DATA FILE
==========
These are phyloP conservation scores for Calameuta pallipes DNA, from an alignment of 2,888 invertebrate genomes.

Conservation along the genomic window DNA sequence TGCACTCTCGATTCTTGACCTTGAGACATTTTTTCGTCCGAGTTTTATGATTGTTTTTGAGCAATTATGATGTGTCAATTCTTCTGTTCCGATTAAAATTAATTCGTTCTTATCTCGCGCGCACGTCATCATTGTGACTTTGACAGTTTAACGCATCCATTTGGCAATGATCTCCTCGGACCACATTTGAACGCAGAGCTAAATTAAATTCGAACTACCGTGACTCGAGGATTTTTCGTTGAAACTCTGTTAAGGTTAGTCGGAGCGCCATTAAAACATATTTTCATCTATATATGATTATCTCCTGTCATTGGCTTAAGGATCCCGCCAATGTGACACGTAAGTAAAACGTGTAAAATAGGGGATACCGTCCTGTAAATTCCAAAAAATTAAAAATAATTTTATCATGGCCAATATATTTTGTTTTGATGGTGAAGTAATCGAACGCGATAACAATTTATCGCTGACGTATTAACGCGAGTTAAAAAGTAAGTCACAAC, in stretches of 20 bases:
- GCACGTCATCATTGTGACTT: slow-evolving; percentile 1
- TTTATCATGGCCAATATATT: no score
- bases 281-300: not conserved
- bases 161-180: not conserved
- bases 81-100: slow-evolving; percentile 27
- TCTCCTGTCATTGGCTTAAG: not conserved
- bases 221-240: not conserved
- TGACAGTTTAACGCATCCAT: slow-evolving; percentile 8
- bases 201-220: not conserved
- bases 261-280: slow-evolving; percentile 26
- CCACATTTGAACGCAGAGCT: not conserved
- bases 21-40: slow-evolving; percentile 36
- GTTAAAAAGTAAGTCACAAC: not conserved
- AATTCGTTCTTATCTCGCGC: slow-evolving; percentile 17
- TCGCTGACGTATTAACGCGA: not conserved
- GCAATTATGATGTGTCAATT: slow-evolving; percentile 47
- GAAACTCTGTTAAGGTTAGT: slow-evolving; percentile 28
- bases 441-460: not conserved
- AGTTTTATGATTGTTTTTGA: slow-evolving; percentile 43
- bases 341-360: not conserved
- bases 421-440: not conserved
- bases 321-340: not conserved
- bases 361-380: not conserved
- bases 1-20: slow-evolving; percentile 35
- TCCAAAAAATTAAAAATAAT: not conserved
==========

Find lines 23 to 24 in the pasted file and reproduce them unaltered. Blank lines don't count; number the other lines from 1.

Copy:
- bases 421-440: not conserved
- bases 321-340: not conserved